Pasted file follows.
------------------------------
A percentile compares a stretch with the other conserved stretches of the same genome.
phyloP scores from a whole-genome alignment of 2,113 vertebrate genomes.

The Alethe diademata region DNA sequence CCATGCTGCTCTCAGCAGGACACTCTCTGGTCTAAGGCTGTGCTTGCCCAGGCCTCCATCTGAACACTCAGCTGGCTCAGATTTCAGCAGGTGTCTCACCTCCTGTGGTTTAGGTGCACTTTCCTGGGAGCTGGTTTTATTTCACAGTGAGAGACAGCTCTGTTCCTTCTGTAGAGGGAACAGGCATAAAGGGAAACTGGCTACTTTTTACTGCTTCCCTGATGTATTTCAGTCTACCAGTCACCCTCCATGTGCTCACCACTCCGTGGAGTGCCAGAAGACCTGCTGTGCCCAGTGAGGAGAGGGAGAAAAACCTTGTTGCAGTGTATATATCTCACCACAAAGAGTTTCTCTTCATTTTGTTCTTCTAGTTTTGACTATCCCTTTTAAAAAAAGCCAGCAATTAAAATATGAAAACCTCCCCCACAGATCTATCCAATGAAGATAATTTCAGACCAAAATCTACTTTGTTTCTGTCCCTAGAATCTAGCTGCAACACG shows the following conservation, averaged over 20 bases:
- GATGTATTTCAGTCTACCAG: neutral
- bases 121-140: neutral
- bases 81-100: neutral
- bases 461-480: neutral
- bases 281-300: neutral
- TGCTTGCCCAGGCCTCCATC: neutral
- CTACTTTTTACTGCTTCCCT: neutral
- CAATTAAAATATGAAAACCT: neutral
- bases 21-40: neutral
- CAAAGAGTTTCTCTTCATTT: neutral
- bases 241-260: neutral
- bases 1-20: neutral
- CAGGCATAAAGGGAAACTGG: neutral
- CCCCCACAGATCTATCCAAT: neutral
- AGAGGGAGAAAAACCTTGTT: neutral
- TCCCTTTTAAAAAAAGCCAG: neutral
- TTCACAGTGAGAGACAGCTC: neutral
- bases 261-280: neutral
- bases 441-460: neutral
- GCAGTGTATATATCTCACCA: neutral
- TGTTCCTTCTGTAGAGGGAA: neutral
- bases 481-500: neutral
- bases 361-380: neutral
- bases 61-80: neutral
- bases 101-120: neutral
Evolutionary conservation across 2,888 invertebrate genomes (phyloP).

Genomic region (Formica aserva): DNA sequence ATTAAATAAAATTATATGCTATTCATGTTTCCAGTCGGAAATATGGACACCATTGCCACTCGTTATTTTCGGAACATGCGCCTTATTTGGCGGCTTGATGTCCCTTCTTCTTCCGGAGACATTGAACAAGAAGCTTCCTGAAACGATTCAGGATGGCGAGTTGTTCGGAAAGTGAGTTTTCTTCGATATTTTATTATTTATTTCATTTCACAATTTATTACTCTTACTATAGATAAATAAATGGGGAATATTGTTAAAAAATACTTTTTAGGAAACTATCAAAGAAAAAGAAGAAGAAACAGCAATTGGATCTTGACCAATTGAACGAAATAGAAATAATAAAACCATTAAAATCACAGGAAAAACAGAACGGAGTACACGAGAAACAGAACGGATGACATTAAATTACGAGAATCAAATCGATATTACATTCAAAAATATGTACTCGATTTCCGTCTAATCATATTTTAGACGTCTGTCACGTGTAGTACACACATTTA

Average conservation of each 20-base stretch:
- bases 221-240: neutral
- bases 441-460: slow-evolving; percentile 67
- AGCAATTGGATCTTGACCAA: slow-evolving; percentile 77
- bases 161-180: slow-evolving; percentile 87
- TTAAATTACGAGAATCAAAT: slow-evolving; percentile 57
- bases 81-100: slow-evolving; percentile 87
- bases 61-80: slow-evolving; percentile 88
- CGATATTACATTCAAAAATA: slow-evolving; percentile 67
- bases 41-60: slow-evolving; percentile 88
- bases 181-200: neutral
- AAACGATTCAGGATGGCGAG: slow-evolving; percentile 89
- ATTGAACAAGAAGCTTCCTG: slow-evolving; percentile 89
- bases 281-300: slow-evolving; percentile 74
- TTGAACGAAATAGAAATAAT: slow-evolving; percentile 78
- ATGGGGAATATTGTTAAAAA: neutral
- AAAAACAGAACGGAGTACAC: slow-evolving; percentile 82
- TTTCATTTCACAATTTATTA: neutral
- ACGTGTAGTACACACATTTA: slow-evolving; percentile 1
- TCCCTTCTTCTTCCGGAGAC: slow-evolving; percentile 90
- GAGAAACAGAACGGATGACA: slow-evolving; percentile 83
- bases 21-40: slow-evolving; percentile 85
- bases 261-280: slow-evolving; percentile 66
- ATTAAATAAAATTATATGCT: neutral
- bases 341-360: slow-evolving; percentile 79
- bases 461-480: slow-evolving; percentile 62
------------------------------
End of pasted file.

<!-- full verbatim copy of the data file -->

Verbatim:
A percentile compares a stretch with the other conserved stretches of the same genome.
phyloP scores from a whole-genome alignment of 2,113 vertebrate genomes.

The Alethe diademata region DNA sequence CCATGCTGCTCTCAGCAGGACACTCTCTGGTCTAAGGCTGTGCTTGCCCAGGCCTCCATCTGAACACTCAGCTGGCTCAGATTTCAGCAGGTGTCTCACCTCCTGTGGTTTAGGTGCACTTTCCTGGGAGCTGGTTTTATTTCACAGTGAGAGACAGCTCTGTTCCTTCTGTAGAGGGAACAGGCATAAAGGGAAACTGGCTACTTTTTACTGCTTCCCTGATGTATTTCAGTCTACCAGTCACCCTCCATGTGCTCACCACTCCGTGGAGTGCCAGAAGACCTGCTGTGCCCAGTGAGGAGAGGGAGAAAAACCTTGTTGCAGTGTATATATCTCACCACAAAGAGTTTCTCTTCATTTTGTTCTTCTAGTTTTGACTATCCCTTTTAAAAAAAGCCAGCAATTAAAATATGAAAACCTCCCCCACAGATCTATCCAATGAAGATAATTTCAGACCAAAATCTACTTTGTTTCTGTCCCTAGAATCTAGCTGCAACACG shows the following conservation, averaged over 20 bases:
- GATGTATTTCAGTCTACCAG: neutral
- bases 121-140: neutral
- bases 81-100: neutral
- bases 461-480: neutral
- bases 281-300: neutral
- TGCTTGCCCAGGCCTCCATC: neutral
- CTACTTTTTACTGCTTCCCT: neutral
- CAATTAAAATATGAAAACCT: neutral
- bases 21-40: neutral
- CAAAGAGTTTCTCTTCATTT: neutral
- bases 241-260: neutral
- bases 1-20: neutral
- CAGGCATAAAGGGAAACTGG: neutral
- CCCCCACAGATCTATCCAAT: neutral
- AGAGGGAGAAAAACCTTGTT: neutral
- TCCCTTTTAAAAAAAGCCAG: neutral
- TTCACAGTGAGAGACAGCTC: neutral
- bases 261-280: neutral
- bases 441-460: neutral
- GCAGTGTATATATCTCACCA: neutral
- TGTTCCTTCTGTAGAGGGAA: neutral
- bases 481-500: neutral
- bases 361-380: neutral
- bases 61-80: neutral
- bases 101-120: neutral
Evolutionary conservation across 2,888 invertebrate genomes (phyloP).

Genomic region (Formica aserva): DNA sequence ATTAAATAAAATTATATGCTATTCATGTTTCCAGTCGGAAATATGGACACCATTGCCACTCGTTATTTTCGGAACATGCGCCTTATTTGGCGGCTTGATGTCCCTTCTTCTTCCGGAGACATTGAACAAGAAGCTTCCTGAAACGATTCAGGATGGCGAGTTGTTCGGAAAGTGAGTTTTCTTCGATATTTTATTATTTATTTCATTTCACAATTTATTACTCTTACTATAGATAAATAAATGGGGAATATTGTTAAAAAATACTTTTTAGGAAACTATCAAAGAAAAAGAAGAAGAAACAGCAATTGGATCTTGACCAATTGAACGAAATAGAAATAATAAAACCATTAAAATCACAGGAAAAACAGAACGGAGTACACGAGAAACAGAACGGATGACATTAAATTACGAGAATCAAATCGATATTACATTCAAAAATATGTACTCGATTTCCGTCTAATCATATTTTAGACGTCTGTCACGTGTAGTACACACATTTA

Average conservation of each 20-base stretch:
- bases 221-240: neutral
- bases 441-460: slow-evolving; percentile 67
- AGCAATTGGATCTTGACCAA: slow-evolving; percentile 77
- bases 161-180: slow-evolving; percentile 87
- TTAAATTACGAGAATCAAAT: slow-evolving; percentile 57
- bases 81-100: slow-evolving; percentile 87
- bases 61-80: slow-evolving; percentile 88
- CGATATTACATTCAAAAATA: slow-evolving; percentile 67
- bases 41-60: slow-evolving; percentile 88
- bases 181-200: neutral
- AAACGATTCAGGATGGCGAG: slow-evolving; percentile 89
- ATTGAACAAGAAGCTTCCTG: slow-evolving; percentile 89
- bases 281-300: slow-evolving; percentile 74
- TTGAACGAAATAGAAATAAT: slow-evolving; percentile 78
- ATGGGGAATATTGTTAAAAA: neutral
- AAAAACAGAACGGAGTACAC: slow-evolving; percentile 82
- TTTCATTTCACAATTTATTA: neutral
- ACGTGTAGTACACACATTTA: slow-evolving; percentile 1
- TCCCTTCTTCTTCCGGAGAC: slow-evolving; percentile 90
- GAGAAACAGAACGGATGACA: slow-evolving; percentile 83
- bases 21-40: slow-evolving; percentile 85
- bases 261-280: slow-evolving; percentile 66
- ATTAAATAAAATTATATGCT: neutral
- bases 341-360: slow-evolving; percentile 79
- bases 461-480: slow-evolving; percentile 62